The following are some small excerpts from the investigative report titled DEAD MEN WALKING from the most recent issue of Discover: IMO, it highlights how Bush wants to keep the troops in a futile war with an unacceptable price, and yet, he, himself, will not support the troops by insuring the money will be there to treat the wounded. At the same time he tries to shame Americans who advocate pulling our troops out with the rhetoric that if we want to cut and run then we don’t support the troops. I think his new budget proposal that cuts funding for the care of our war heroes makes it perfectly clear how he doens't support our precious troops.
"In a flash, the blast incinerates air, sprays metal burns flesh. Milliseconds after an improvised explosive device (IED) detonates, a blink after a mortar shell blows, an overpressurization wave engulfs the human body, and just a quickly, an underpressure wave follows and vanishes. Eardrums burst, bubbles appear in the bloodstream, the heart slows. A soldier – or a civilian – can survive the blast without a single penetrating wound and still receive the worst diagnosis: traumatic brain injury, or TBI, the signature injury of the Iraq War.
"Blast related brain injuries can deliver multiple TBIs. First there is the barotraumas, in which the body suffers the same magnitude of pressure felt deep underwater. It’s theorized that portions of the brain swell and decompress almost instantly during this stage, causing a host of cellular defect throughout the brain. Objects like shrapnel and gravel penetrate the skull, ping-ponging within the cranium walls. The force of the blast then blows and individual up against an object like a wall or a roof, causing blunt trauma to the head. Finally, in response to these injuries, the brain releases a metabolic cascade of neurochemicals that have a toxic effect on the brain tissue.
"But in the same instant that the blast unleashes chaos, it also activates the most organized and sophisticated trauma care in history. Within 13 hours, a soldier can be medivaced to a state-of-the-art field hospital, placed on a flying intensive care unit,
"NO OTHER WAR HAS CREATED SO MANY SERIOUSLY DISABLED VETERANS."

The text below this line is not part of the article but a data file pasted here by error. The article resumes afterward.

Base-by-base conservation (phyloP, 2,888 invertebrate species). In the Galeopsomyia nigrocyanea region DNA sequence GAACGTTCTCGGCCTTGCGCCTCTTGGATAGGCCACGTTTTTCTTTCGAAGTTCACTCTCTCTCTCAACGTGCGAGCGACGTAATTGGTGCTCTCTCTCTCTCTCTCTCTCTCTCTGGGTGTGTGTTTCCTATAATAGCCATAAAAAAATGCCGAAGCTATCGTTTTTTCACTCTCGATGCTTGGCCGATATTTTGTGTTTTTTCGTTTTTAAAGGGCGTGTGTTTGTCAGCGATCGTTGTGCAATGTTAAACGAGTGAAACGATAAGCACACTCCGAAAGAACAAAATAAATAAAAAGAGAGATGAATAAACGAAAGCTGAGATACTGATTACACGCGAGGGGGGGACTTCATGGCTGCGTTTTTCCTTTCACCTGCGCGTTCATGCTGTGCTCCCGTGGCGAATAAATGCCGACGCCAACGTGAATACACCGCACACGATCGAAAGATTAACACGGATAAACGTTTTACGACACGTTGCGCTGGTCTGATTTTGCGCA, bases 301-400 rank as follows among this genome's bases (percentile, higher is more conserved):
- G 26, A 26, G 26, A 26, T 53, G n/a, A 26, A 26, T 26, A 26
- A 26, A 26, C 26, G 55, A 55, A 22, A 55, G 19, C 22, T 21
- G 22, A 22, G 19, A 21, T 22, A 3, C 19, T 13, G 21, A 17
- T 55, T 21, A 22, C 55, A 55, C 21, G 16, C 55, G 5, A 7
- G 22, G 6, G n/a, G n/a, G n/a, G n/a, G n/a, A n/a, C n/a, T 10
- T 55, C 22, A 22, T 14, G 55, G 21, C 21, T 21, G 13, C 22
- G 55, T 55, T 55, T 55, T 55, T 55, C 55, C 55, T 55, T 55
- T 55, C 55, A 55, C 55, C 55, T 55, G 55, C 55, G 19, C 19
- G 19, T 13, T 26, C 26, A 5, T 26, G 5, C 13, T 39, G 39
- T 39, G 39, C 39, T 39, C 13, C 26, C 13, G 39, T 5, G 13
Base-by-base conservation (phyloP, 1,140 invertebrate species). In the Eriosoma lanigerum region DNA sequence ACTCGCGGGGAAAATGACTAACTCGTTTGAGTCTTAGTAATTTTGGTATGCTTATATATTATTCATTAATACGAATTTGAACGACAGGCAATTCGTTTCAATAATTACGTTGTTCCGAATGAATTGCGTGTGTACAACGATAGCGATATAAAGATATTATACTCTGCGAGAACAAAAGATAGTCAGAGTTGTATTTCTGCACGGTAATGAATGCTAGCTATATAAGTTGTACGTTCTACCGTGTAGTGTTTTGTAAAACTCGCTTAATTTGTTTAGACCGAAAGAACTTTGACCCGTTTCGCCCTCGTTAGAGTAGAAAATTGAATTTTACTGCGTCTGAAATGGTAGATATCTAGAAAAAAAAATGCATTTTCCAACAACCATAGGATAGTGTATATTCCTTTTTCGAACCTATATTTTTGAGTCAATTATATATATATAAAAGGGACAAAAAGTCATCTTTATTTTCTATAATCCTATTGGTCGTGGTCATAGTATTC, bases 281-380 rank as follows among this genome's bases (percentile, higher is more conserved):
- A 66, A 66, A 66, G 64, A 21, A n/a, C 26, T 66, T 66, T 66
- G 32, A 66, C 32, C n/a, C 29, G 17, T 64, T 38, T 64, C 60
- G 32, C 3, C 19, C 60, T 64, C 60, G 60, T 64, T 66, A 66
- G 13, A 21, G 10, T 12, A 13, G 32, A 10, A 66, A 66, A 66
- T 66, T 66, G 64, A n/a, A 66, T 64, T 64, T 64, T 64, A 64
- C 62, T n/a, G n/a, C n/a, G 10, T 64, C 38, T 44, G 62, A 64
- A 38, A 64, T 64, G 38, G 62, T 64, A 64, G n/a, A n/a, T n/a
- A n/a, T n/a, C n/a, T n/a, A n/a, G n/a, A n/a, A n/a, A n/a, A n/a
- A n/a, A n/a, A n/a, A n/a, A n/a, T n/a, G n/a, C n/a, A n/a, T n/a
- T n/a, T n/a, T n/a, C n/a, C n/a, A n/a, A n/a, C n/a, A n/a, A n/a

"Soldiers are surviving some brain injuries with only their brain stems unimpaired.
“While the Pentagon has yet to release hard numbers on brain-injured troops, citing security issues, brain-injury professionals express concern about the range of number reported from other military related sources like the Defense and Veterans Brain Injury Center, The Department of Defense and the Department of Veterans Affairs (VA). One expert from the VA estimates the number of undiagnosed TBIs at over 7,500. Nearly 2,000 brain-injured soldiers have already received some level of care. But the TBIs – human beings reduced to an abbreviation - - keep on coming.”
“The moment an injured soldier hits the helipad at Balad (Air Base), he’s swept into a whirlwind of critical care…. Amid the cramped bustle, doctors are pushing the boundaries of medicine. They’re going through crates of the hemophilia drug Factor VII, yet to be approved for trauma but a wonder drug in stopping bleedouts. At $3,000 a vial, two vials per dose, the price is a drop in the bucket compared with the expenses incurred during the critical phase of recovery, which can easily exceed a million dollars in the coming weeks. The lifetime cost of care for brain-injured troops could reach $35 BILLION, according to a Nobel Prize-winning economist and a Harvard University budget expert.”
“…Marilyn Price Spivack… is innately tenacious, bold, and energetic. The availability of cognitive, neurobehavioral, and mental health services is sorely lacking, Spivack explains….’The military is doing an extraordinary job in saving young soldiers and treating them through the ACUTE rehabilitation phase’ says Spivack, who works with the brain-injured population at Spaulding Rehabilitation Hospital in Boston. In the early 1980s she founded the Brain Injury Association, today7 the foremost advocacy organization for TBI survivors… ‘Now the government must make a commitment to help them in their recovery, but where are the resources going to come from? As brain-injury professionals, we know that TBI services aren’t available in many places across the country and we are aware of huge holes in the system,’ she says. ‘Frankly, I’m frustrated and angry about the government’s refusal to give the TBI population the support it desperately needs…. Many states do not have a single brain injury rehabilitation center, and of the states that do offer some level of TBI treatment, few actually provide enough assistance to acquire even the most basic level of specialized care. At rates that can exceed a thousand dollars a day for POST ACUTE TBI rehabilitation, there aren’t many American families that that can afford a month’s worth of treatment, much less the recommended MINIMUM of 90 days.”
“As recently as mid-July 2006, the VA Office of the Inspector General admitted that patients and families were dealing with major inadequacies. The reality is that a fundamental level of care is simply absent in most states…. Problems experienced by patients and families include inadequate or absent communication with case managers, lack of follow-up care, and being forced to pay out of pocket for necessary treatments and medication."